About this Research Topic
Alzheimer's disease (AD), the most prevalent neurodegenerative disorder, has been a primary focus of current research in Neuroscience and Neurology. These last decades, great signs of progress have been made in the comprehension of AD physiopathology. According to the well-known “amyloid hypothesis”, amyloid beta and phosphorylated tau, which aggregate in plaques and tangles respectively, are the two most characteristic pathological causes and hallmarks of AD. However, most therapeutic attempts for reversing AD based on these previous pieces of knowledge have failed, in part because the etiology of AD is not yet completely understood. Identification of the disease cause is of utmost importance for the development of valid preventative and therapeutic strategies.
Genomic features are fundamental factors impacting human phenotype. Mutations in three genes APP, PSEN1, and PSEN2 were identified to be the cause of some familial early-onset AD. In sporadic AD, genome-wide association studies (GWASs) and next-generation sequencing (NGS) studies have identified numerous genetic variants associated with an increased risk of AD. In particular, a large proportion of these risk genes, such as CD33, CLU, CR1, TREM2, and C7, are actively involved in immune mechanisms. This suggests a potential important role of the immune pathways in AD etiology.
Many types of microbes, including virus (e.g. herpes simplex virus [HSV]) and bacterium (e.g. Chlamydophila pneumoniae and Porphyromonas gingivalis) have been found in AD patient brains. Most recent findings reported that these pathogen infections directly contribute to the development of AD. For instance, plaque-like beta amyloid deposits were observed in mice following inhalation of C. pneumoniae; and accumulation of amyloid beta and phosphorylation of tau is induced in neurons infected by HSV-1. Consistently, amyloid beta is recognized to be an antimicrobial peptide that protects against fungal, bacterial, and viral infections. In the brain of mice infected with salmonella, there is plaque formation; and those mice with plaque lived longer than mice that didn't develop the plaques.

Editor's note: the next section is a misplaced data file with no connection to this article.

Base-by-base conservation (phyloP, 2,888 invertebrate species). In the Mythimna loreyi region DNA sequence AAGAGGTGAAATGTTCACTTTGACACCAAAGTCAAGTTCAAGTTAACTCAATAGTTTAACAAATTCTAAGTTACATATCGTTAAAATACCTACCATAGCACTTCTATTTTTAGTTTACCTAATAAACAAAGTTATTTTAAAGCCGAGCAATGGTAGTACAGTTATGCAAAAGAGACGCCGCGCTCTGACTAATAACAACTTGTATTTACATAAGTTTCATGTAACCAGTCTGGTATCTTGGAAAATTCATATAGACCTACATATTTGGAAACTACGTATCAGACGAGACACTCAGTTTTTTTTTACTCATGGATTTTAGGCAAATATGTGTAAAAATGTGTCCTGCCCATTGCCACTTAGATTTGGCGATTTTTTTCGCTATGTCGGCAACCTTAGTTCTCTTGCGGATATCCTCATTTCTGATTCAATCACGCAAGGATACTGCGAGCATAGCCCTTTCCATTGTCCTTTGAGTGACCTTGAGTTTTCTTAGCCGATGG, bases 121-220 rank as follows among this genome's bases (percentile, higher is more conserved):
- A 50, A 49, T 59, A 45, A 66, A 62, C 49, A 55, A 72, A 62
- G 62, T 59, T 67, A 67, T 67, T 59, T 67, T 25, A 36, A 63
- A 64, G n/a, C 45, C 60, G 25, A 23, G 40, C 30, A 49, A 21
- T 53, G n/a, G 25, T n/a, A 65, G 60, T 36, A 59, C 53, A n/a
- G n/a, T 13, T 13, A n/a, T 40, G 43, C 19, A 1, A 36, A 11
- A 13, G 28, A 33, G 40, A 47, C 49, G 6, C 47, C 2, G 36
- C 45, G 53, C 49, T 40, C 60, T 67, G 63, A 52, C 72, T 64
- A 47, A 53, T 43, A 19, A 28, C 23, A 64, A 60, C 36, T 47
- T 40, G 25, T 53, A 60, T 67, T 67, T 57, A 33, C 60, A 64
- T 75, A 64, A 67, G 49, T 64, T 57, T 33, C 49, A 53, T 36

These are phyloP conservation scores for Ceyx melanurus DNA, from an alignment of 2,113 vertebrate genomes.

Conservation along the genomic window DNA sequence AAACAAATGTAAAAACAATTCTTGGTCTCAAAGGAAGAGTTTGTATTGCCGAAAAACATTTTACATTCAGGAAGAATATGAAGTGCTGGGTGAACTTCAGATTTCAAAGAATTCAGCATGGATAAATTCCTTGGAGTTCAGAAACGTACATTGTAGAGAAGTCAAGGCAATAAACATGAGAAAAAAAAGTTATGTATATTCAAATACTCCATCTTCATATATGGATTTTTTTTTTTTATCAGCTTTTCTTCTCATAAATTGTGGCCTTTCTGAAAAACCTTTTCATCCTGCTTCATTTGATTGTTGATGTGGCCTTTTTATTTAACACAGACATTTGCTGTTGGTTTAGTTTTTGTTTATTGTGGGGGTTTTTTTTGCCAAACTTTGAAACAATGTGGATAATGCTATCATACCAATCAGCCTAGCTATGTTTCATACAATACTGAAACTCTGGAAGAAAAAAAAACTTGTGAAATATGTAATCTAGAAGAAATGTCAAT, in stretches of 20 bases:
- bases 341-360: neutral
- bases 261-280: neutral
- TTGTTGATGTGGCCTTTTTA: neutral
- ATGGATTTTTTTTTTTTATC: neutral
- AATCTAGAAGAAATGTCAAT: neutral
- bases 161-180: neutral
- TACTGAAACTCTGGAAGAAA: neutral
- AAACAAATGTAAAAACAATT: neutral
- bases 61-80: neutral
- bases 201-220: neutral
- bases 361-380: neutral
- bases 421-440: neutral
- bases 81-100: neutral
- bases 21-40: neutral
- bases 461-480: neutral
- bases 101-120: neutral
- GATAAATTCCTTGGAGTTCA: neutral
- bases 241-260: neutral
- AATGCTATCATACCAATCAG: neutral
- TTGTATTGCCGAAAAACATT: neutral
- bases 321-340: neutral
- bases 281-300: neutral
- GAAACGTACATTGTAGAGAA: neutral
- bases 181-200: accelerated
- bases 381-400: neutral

Hypothesis- based on these findings, some researchers suggested that a single microbe -- a virus, bacterium, or fungus might be found at the center of the plaque. Thus, the development of amyloid beta plaques in the brain might have a protective response role to brain infection. In addition, a peripheral infection might also contribute to dementia due to systemic inflammation. These hypothesis point to an infectious etiology of AD. Following these, “the amyloid hypothesis observations” might reflect a protective mechanism and not only be the primary cause of the disease.
Like in Alzheimer’s disease, we can observe some immune genes involved in genetic risk of some other neurodegenerative diseases such as Parkinson’s disease, amyotrophic lateral sclerosis (ALS), and frontotemporal dementia (FTD). A good example is TBK1, a key gene in the NF-kappa-B pathway, was identified to be pathogenic gene for ALS and FTD. Considering that AD shares several symptomatic and morphological features with other neurodegenerative diseases, the presented “pathogen hypothesis” might offer an explanation to the start of protein aggregation in neurodegeneration. This could change the current dogma in neurodegeneration and possibly open new fronts to understand neurodegenerative processes.
Although the pathogen hypothesis is not a new idea, it is grossly underemphasized in basic researches and clinical strategies. This Research Topic aims to investigate a potential link between pathogens and the onset of neurodegeneration. The current priorities for research in the emerging field might include:
• What are the endogenous microbes in healthy brains and is there any difference with neurodegenerative patients’ brain, as addressed by efforts such as the Brain Microbiome Project;
• Is there a common pathogen specificity for each neurodegenerative disorder? Or any type of infection that dysregulated the brain microbiome might be the cause?
• What role do genetic risk alleles play in the neurodegeneration-related infection?
• Will therapeutic approaches that take infectious causes into account make sense?
To gain focus on the role of pathogens in neurodegeneration, we welcome all types of contribution (Original Research, Review, Perspective) from related research areas such as disease modeling, human neuropathology or therapeutic interventions.
Topic Editor Dr. Gjumrakch Aliev is the President of the “GALLY” International Biomedical Research Institute Inc. The other Topic Editors declare no competing interests with regards to the Research Topic.
Keywords: Alzheimer's disease, Infection, Inflammation, Microbiome
Important Note: All contributions to this Research Topic must be within the scope of the section and journal to which they are submitted, as defined in their mission statements. Frontiers reserves the right to guide an out-of-scope manuscript to a more suitable section or journal at any stage of peer review.